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  Visualizing weakly bound surface Fermi arcs and their correspondence to bulk Weyl fermions

Batabyal, R., Morali, N., Avraham, N., Sun, Y., Schmidt, M., Felser, C., et al. (2016). Visualizing weakly bound surface Fermi arcs and their correspondence to bulk Weyl fermions. Science Advances, 2(8): e1600709, pp. 1-7. doi:10.1126/sciadv.1600709.

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Item Permalink: http://hdl.handle.net/21.11116/0000-0001-527F-5 Version Permalink: http://hdl.handle.net/21.11116/0000-0001-5281-0
Genre: Journal Article

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 Creators:
Batabyal, Rajib1, Author
Morali, Noam1, Author
Avraham, Nurit1, Author
Sun, Yan2, Author              
Schmidt, Marcus3, Author              
Felser, Claudia4, Author              
Stern, Ady1, Author
Yan, Binghai5, Author              
Beidenkopf, Haim1, Author
Affiliations:
1External Organizations, escidoc:persistent22              
2Inorganic Chemistry, Max Planck Institute for Chemical Physics of Solids, Max Planck Society, escidoc:1863425              
3Marcus Schmidt, Chemical Metal Science, Max Planck Institute for Chemical Physics of Solids, Max Planck Society, escidoc:1863415              
4Claudia Felser, Inorganic Chemistry, Max Planck Institute for Chemical Physics of Solids, Max Planck Society, escidoc:1863429              
5Binghai Yan, Inorganic Chemistry, Max Planck Institute for Chemical Physics of Solids, Max Planck Society, escidoc:1863427              

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 Abstract: Fermi arcs are the surface manifestation of the topological nature of Weyl semimetals, enforced by the bulk-boundary correspondence with the bulk Weyl nodes. The surface of tantalum arsenide, similar to that of other members of the Weyl semimetal class, hosts nontopological bands that obscure the exploration of this correspondence. We use the spatial structure of the Fermi arc wave function, probed by scanning tunneling microscopy, as a spectroscopic tool to distinguish and characterize the surface Fermi arc bands. We find that, as opposed to nontopological states, the Fermi arc wave function is weakly affected by the surface potential: it spreads rather uniformly within the unit cell and penetrates deeper into the bulk. Fermi arcs reside predominantly on tantalum sites, from which the topological bulk bands are derived. Furthermore, we identify a correspondence between the Fermi arc dispersion and the energy and momentum of the bulk Weyl nodes that classify this material as topological. We obtain these results by introducing an analysis based on the role the Bloch wave function has in shaping quantum electronic interference patterns. It thus carries broader applicability to the study of other electronic systems and other physical processes.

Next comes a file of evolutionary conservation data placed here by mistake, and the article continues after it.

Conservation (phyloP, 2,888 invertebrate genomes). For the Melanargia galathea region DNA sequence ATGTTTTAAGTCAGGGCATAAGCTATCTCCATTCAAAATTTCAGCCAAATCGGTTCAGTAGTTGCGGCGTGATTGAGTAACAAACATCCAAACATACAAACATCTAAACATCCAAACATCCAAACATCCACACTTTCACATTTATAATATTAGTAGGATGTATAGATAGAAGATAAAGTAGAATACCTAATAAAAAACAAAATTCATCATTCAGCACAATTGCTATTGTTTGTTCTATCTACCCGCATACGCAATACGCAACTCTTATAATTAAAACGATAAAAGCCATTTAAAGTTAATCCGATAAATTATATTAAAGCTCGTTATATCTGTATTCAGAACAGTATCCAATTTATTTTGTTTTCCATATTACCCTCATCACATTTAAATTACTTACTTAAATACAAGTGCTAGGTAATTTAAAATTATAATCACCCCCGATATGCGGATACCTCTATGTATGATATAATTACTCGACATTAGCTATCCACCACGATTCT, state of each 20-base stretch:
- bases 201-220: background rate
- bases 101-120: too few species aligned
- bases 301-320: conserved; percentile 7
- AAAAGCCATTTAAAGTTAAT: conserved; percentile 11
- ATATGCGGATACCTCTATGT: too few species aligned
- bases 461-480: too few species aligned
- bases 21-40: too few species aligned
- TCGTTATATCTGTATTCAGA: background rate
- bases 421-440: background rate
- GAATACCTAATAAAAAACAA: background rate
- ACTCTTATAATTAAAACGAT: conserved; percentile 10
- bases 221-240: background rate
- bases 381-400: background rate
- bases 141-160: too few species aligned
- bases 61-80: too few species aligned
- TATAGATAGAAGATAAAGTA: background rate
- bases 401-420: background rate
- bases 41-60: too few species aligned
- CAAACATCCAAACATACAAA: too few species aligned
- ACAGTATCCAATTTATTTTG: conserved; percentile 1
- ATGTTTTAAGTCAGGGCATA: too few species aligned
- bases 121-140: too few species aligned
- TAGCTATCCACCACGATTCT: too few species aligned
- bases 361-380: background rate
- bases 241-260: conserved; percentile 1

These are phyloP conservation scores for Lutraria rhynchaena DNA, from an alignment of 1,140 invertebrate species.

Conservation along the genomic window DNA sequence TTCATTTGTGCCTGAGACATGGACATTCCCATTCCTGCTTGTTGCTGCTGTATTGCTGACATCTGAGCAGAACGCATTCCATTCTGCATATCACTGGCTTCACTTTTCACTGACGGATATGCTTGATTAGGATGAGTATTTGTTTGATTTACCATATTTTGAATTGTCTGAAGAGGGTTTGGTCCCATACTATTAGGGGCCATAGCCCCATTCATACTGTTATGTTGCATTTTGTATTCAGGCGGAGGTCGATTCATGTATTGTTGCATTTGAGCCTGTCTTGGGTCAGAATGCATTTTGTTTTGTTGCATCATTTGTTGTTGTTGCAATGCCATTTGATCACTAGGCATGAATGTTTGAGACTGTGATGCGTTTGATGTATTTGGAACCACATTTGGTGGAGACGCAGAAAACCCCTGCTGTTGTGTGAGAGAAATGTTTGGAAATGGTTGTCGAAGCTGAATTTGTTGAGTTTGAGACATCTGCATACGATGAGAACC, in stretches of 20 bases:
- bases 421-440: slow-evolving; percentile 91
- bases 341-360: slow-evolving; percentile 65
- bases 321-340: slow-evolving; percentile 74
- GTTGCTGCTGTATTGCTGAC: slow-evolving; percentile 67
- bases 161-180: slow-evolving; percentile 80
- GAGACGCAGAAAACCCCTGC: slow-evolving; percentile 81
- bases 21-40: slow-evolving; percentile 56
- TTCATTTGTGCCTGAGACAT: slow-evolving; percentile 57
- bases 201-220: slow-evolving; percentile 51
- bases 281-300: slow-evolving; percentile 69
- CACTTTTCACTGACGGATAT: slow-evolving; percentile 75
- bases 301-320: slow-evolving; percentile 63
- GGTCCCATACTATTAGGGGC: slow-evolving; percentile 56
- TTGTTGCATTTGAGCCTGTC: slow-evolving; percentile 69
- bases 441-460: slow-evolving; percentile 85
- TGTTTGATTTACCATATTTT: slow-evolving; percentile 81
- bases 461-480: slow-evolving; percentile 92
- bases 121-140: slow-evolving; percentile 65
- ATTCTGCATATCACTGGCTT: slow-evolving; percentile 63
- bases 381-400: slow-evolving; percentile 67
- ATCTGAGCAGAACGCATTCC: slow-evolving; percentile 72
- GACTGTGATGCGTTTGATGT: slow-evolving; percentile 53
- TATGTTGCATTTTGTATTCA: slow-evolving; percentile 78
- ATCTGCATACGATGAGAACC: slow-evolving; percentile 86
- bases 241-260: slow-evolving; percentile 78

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Language(s): eng - English
 Dates: 2016-08-192016-08-19
 Publication Status: Published in print
 Pages: -
 Publishing info: -
 Table of Contents: -
 Rev. Method: -
 Identifiers: ISI: 000383734300030
DOI: 10.1126/sciadv.1600709
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Title: Science Advances
  Other : Sci. Adv.
Source Genre: Journal
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Publ. Info: Washington : AAAS
Pages: - Volume / Issue: 2 (8) Sequence Number: e1600709 Start / End Page: 1 - 7 Identifier: ISSN: 2375-2548
CoNE: http://pubman.mpdl.mpg.de/cone/journals/resource/2375-2548